When Francis was a child, she made a comment about a special needs child. Overhearing her conversation, her dad told her not to look down upon anyone whose life or circumstances caused them personal pain. However, for her preacher dad, the verbal teaching wasn’t enough. He put legs on his lesson.
He told his daughter that he wanted her to go for a ride with him. On the road, he told her about his childhood friend, a girl, who made a habit of making fun of others. Soon, they arrived at the “girl’s” home, who was now an adult with a family of her own. The minister knocked on the door, and his friend from childhood was delighted to see him. It seems he made regular visits to encourage this caregiving mom. After going inside, the minister introduced his daughter Francis and asked about the wellbeing of the woman’s family.
He specifically asked about a daughter named Teresa. The mother replied that all was well, and continued, “Teresa’s about the same. Do you want to say hello?”
The minister replied yes and led little Francis into a room where twenty-one-year-old Teresa lay in a bed – her body held captive by her mind, not advanced beyond that of a two-year-old child.
Recently, the grandmother-aged Francis related the story to me saying, “I’ve never forgotten the power of that experience.” If her dad had only verbally chastised her for making fun of someone, the instructions might have faded, but he wanted to teach a lasting lesson and he succeeded.
This week’s humility lesson, based on Jeremy Taylor’s rule thirteen encourages believers to “rejoice with those who rejoice; mourn with those who mourn” (Romans 12:15). Taylor’s (1613-1667) rule thirteen in the language of his day: “Suffer others to be praised in thy presence, and entertain their good and glory with delight; but at no hand disparage them, or lessen the report, or make an objection; and think not the advancement of thy brother is a lessening of thy worth.”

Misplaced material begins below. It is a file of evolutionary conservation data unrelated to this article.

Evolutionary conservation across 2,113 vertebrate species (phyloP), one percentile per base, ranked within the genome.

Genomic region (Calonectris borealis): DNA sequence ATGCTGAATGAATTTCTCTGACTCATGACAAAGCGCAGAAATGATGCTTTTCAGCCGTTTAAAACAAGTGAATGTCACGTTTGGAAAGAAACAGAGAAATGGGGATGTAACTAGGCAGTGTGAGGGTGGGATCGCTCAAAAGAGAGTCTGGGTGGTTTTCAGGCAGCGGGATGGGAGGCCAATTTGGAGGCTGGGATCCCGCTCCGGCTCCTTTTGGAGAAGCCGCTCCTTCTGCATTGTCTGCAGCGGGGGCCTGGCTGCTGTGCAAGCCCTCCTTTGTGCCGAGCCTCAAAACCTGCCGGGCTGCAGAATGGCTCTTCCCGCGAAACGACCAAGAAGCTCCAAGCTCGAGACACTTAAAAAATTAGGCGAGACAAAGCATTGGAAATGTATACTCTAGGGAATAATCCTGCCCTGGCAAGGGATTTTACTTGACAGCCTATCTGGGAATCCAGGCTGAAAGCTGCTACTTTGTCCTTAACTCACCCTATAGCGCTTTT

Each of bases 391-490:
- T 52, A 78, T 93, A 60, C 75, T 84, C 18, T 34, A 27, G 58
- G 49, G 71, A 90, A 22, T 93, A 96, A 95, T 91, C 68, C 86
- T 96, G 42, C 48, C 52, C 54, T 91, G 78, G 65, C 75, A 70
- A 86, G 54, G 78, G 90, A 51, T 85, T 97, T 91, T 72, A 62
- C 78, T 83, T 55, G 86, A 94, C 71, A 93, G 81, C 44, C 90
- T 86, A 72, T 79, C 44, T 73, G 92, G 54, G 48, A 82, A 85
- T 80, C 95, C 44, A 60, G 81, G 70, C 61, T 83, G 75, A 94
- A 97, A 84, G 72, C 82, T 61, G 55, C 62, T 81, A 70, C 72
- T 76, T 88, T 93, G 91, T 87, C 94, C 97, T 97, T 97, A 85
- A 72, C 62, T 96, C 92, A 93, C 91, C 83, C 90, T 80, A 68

Let’s say that in Texanese: Make a habit of praising others, not finding fault. Don’t subtract from that praise by pointing out some fault of the person’s being. When you hear a good report about someone else, don’t think poorly of yourself because you don’t have similar or equal gifts or honors.
I first discovered Taylor’s rules in Randy Harris’ book, “Soul Work: Confessions of a Part-Time Monk.” Harris furthers understanding of rule thirteen saying, “If we have a moment of deep and sudden honesty. . . Taylor catches us here.” He continues, “We all have had a moment when we heard about somebody’s failure and everything in you said, ‘Yes!’” Harris further says, “Or we’ve had a moment when we heard about somebody’s success and everything in us says, ‘Too bad.’”
For me, the rule indicates looking for a genuine quality in a person and encouraging them by noticing their gift. Too many people live in a negative atmosphere. Awful things happen to moral people. Our minds accuse us of missteps. Haughty people delight in pointing out the faults of others. Family members point out mistakes and rarely overlook minor offenses. People sorely lack someone who will step up and extend a gentle kindness or congratulate them on an accomplishment.
After all, everyone has disabilities. We’re all flawed. No one is perfect. Our inadequacies could have crippled us for life, but most of us by the grace of God had good souls come along and nurture our graces. I spent a few days working with Francis, and I saw in her a resolute spirit of encouraging others to make good choices. Francis is a tough-love woman with an endearing, fun-loving spirit.
This week, as we all work toward becoming more humble people, look for the good you see in others, and choose to praise them. You may have to look a long time at the worse among us, but you’ll find something to praise. As my husband, David, fondly says, “We’re all bright in spots.”
Hunger for Humility (week 33): “To speak evil of no one, to avoid quarreling, to be gentle, and to show perfect courtesy toward all people.” (Titus 3:2 ESV)
Cathy Messecar welcomes comments here or at www.cathymessecar.com